Share on social

So, you’ve signed up for a marathon. It’s a gruelling test of your physical and mental strength. Early starts, miles upon miles, most of your free time, and perhaps even social sacrifice. It’s a big deal. Especially for first timers.

But when you’re being cheered on by those crowds, experiencing the high, and achieving something you never though you could, it will be well worth it.

But there’s a lot more you need to be mindful off when tackling the 26.2 miles compared to other distances. So Hussle’s here to help out.


Glycogen depletion

A fancy term for running out of energy. Something all marathon runners need to watch is their glycogen stores. When these are completely run out is when you’re at risk of hitting the wall.

Your body uses a mixture of carbohydrates and fats to fuel itself when running. The easiest thing to convert into energy is the carbs, which is stored as glycogen in your muscles and liver. Our glycogen stores have a limited capacity and once we’ve depleted them, our body turns to its fat reserves for energy. The problem is, fat is much less efficient as an energy source. So when we run out of glycogen, we slow down. Therefore, keeping these topped up is of key interest to long distance runners.

It depends on your pace but on average, after about 90 minutes of exercises, our glycogen stores will be running low. By two hours, they’re pretty much gone. Make sure to top up before this because carbohydrate absorption is not immediate.

The problem is, the body can only absorb 60g of carbs per hour but will burn up to 180g per hour. There’s no way you’ll be able to offset all energy consumption by refuelling with sports drinks and gels throughout the race. But you should try.

For context, 60g of carbs is approximately 3 gels or two bottles of Lucozade. And that’s a lot to be taking on whilst running.

There’s no one size fits all approach when it comes to fuelling during a marathon. Some people feel fatigue quickly and can stomach endless sports drinks and gels. Others feel it coming but make do with one or two gels in total as they can’t stomach much more. Others seem to never hit the wall and can manage off a swig or two of Lucozade and half a banana.

The only way to know is to practice. This is where your training runs are handy. Practice your refuelling strategy. Try gels. Bananas. Sports drinks. Start with two per hour after the first 60 minutes. Increase and decrease as you see fit.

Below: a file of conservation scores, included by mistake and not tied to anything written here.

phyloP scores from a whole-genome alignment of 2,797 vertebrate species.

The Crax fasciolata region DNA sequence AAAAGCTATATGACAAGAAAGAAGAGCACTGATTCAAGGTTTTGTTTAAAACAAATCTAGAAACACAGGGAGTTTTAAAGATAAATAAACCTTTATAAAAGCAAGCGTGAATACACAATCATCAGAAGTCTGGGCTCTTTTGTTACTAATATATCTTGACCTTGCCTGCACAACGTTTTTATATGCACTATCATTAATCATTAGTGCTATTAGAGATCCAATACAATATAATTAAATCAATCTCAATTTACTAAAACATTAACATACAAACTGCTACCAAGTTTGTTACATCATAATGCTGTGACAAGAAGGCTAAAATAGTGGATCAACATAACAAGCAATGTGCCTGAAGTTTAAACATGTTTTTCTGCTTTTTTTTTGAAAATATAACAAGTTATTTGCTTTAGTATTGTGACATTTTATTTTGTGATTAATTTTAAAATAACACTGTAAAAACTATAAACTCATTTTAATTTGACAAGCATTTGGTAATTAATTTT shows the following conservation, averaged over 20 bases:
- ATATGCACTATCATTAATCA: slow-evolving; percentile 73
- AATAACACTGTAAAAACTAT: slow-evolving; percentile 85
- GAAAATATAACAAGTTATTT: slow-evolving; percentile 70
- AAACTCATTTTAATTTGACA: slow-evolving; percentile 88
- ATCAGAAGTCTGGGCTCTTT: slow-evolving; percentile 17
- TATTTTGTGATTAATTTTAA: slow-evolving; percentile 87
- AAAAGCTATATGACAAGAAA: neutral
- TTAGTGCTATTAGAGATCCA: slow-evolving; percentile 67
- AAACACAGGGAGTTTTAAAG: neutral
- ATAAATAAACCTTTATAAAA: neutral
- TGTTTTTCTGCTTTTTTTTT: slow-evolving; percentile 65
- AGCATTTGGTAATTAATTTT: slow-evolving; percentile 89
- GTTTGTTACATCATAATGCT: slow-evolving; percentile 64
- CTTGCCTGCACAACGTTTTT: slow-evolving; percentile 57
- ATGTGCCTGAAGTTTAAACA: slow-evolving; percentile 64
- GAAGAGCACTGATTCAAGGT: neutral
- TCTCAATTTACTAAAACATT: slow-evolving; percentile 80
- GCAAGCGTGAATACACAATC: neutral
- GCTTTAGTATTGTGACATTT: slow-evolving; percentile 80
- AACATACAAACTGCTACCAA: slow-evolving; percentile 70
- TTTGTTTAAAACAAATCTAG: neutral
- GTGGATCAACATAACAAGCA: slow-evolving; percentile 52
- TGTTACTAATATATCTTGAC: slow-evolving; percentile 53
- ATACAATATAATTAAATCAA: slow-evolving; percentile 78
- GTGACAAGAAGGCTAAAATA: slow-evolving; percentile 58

Nothing new on race day

If you’re part of a running community or have even just spoken to a runner, you will have heard this before. Again, for complete clarity. Nothing. New. On. Race Day. There are no ifs, no buts, no maybes.

Make sure you have practised with everything you are going to eat, drink or wear in advance. Whether it’s a new pair of running leggings, a new brand of gel, or even new underwear. If you haven’t used it during a training run. Don’t use it on marathon day.

You only need to ask around to hear horror stories of third-degree chaffing, sensitive stomachs and painful blisters to know why this is the golden rule.


The deal on carb-loading

For some people, carb-loading is motivation enough to take on a marathon. A requirement to eat more of our favourite foods? Yeah okay.

But carb-loading isn’t as glamorous as an all you can eat approach to pasta, pizza and bread. There’s a science behind it and a definite risk of overdoing it.

What you’re trying to achieve, is getting your glycogen stores up to maximum capacity ahead of the race so that you use your energy is the most efficient way on the day.

In the two to three days prior to the marathon, aim to a carb intake of around 4-5 grams per pound of body weight. Your calorie intake doesn’t need to increase, just proportion of these calories that are carbs does. For example, a 160lb male would need around 720g of carb in the days leading up to the marathon. It sounds a lot of pasta for one person, but don’t forget that lots of food have carbs in and will help to make up this total.


Taper town

Believe it or not, running less is a key part of your training that should not be ignored. After all the hard work is done and your miles have been hit, you want to make sure your legs are as fresh as possible before the big day. You need to be rid of any tightness, niggles or aches to make sure you can get through the day as easily as possible. Don’t neglect the taper.

You’ll finish your longest run approximately three weeks before the marathon. In the following weekends you’ll reduce the distance of your longest run.